On Wednesday ESPN's Kyle Bonagura reported that a spokesperson from the NCAA confirmed that Reggie Bush's request for his Heisman Trophy and college records to be reinstated had been denied.
According to ESPN, the NCAA spokesperson told Bonagura that "although college athletes can now receive benefits from their names, images and likenesses through activities like endorsements and appearances, NCAA rules still do not permit pay-for-play type arrangements." The spokesperson continued, "the NCAA infractions process exists to promote fairness in college sports. The rules that govern fair play are voted on, agreed to and expected to be upheld by all NCAA member schools."
Just minutes after the news broke, the former USC running back responded with two ambiguous tweets stating, "Stay tuned...." and "Mastering the art of patience and timing."
Later he released a statement from his attorney with the caption, "a sham investigation that's about to get exposed."
The letter writes:
"As the United States Supreme Court recently wrote: The NCAA and its member colleges are suppressing the pay of student athletes who collectively generate billions of dollars in revenue for colleges every year with enormous sums of money flow to seemingly everyone except the student athletes. While College presidents, athletic directors, coaches, conference commissioners, and NCAA executives take in six-and seven- figure salaries. The student-athletes, who generate the revenues, many of whom are African American and from lower-income backgrounds, end up with little or nothing. The NCCA's only justification for this shamefully inequitable state of affairs - that denying athletes compensation for their work is the defining future of college sports - is circular and unpersuasive. The NCAA's restrictions on compensation would be flatly illegal in almost any other industry in America.'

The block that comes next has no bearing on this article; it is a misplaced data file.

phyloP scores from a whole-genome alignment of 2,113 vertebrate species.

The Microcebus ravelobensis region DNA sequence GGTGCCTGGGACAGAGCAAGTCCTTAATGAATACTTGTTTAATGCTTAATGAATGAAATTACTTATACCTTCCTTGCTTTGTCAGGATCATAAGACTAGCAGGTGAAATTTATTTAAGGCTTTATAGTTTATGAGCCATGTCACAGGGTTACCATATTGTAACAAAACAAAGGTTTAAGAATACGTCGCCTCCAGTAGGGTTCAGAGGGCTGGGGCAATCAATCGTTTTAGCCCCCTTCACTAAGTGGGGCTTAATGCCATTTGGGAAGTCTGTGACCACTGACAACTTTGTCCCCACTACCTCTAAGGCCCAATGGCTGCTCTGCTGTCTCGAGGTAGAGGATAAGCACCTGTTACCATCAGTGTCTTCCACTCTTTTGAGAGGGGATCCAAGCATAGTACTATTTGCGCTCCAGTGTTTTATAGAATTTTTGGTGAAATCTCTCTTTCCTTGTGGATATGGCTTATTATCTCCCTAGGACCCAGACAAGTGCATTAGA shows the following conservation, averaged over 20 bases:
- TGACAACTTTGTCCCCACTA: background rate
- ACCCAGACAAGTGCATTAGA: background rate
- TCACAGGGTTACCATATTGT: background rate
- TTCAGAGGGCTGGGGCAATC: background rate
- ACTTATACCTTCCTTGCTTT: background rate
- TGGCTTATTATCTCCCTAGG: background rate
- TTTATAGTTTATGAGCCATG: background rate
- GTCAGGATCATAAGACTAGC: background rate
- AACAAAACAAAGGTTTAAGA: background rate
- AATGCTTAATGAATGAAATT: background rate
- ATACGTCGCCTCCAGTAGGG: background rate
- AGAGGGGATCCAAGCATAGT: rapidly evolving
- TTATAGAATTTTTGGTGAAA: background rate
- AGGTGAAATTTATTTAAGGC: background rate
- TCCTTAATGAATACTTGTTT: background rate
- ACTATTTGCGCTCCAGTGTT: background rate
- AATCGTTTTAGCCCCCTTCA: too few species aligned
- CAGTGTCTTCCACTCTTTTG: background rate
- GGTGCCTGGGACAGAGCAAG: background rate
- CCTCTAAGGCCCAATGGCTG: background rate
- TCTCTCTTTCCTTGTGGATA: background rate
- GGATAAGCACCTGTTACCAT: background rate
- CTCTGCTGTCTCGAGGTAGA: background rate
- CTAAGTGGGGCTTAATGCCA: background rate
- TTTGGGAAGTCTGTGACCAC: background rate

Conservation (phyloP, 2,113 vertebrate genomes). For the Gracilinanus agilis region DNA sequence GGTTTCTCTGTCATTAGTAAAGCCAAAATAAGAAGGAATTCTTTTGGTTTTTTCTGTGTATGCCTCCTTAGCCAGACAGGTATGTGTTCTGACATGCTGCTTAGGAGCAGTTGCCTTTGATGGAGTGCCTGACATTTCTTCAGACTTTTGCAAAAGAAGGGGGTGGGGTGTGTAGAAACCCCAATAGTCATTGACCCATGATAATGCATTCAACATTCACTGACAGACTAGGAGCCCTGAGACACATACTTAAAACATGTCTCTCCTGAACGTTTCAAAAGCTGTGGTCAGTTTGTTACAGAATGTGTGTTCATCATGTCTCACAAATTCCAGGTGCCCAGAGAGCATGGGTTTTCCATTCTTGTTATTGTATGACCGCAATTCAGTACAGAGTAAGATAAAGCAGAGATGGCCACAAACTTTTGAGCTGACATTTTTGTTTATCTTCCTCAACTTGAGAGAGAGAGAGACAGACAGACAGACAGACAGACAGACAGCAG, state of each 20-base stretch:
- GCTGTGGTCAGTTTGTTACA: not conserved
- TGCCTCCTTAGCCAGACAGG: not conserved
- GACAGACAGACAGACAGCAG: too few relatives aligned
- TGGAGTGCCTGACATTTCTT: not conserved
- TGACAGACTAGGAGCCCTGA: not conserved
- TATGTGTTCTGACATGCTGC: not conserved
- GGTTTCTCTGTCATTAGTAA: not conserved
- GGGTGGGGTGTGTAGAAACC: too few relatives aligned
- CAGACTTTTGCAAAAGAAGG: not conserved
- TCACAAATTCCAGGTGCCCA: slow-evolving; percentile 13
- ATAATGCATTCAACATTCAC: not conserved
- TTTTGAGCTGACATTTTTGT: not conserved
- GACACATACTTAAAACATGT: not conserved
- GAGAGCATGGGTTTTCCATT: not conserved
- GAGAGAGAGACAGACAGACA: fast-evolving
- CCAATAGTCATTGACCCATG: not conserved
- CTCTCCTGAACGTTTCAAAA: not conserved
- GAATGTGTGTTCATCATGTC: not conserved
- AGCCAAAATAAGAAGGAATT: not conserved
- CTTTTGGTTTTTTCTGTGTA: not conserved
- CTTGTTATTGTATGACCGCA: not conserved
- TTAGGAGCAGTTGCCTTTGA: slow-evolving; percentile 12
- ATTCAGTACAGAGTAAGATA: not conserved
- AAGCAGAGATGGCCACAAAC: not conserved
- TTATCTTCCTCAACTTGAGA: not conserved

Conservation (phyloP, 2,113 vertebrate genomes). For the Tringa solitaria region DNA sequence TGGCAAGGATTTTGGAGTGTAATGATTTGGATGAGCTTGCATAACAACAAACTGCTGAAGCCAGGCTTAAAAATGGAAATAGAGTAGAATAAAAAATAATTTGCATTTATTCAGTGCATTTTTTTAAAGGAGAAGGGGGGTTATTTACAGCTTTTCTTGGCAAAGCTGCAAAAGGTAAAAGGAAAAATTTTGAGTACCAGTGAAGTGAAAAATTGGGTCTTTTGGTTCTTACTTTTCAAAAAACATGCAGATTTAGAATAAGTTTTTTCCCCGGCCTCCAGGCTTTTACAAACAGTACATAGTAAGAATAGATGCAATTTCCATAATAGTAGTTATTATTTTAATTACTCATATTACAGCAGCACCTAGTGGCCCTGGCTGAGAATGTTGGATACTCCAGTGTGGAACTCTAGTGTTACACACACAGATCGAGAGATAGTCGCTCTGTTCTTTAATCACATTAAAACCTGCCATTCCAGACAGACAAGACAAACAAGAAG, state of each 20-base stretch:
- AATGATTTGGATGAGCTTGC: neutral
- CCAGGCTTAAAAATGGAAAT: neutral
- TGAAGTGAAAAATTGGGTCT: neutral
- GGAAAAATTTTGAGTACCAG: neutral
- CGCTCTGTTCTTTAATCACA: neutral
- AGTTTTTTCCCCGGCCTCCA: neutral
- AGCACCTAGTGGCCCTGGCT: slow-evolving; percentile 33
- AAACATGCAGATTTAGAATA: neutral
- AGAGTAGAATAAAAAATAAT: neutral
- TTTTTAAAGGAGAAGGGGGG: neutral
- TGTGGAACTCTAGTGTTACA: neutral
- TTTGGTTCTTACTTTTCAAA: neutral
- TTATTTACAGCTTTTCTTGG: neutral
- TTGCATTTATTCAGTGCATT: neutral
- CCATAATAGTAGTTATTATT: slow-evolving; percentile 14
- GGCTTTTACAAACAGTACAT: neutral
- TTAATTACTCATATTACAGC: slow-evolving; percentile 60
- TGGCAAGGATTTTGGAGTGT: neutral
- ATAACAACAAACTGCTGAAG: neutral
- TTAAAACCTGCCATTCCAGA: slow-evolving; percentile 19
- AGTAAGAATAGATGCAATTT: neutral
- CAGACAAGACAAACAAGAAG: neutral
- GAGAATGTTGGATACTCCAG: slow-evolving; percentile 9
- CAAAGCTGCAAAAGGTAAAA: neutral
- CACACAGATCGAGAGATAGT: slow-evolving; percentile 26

Today in the face of those words, the NCAA doubles down on its decade-plus draconian penalty of a teenage kid who had his award taken based upon a sham investigation. You have to wonder if profiting from kids for this long has clouded the NCAA's judgment as to why we have student athletics in the first place."
*This article was updated 7/28/21 6:09 PM*
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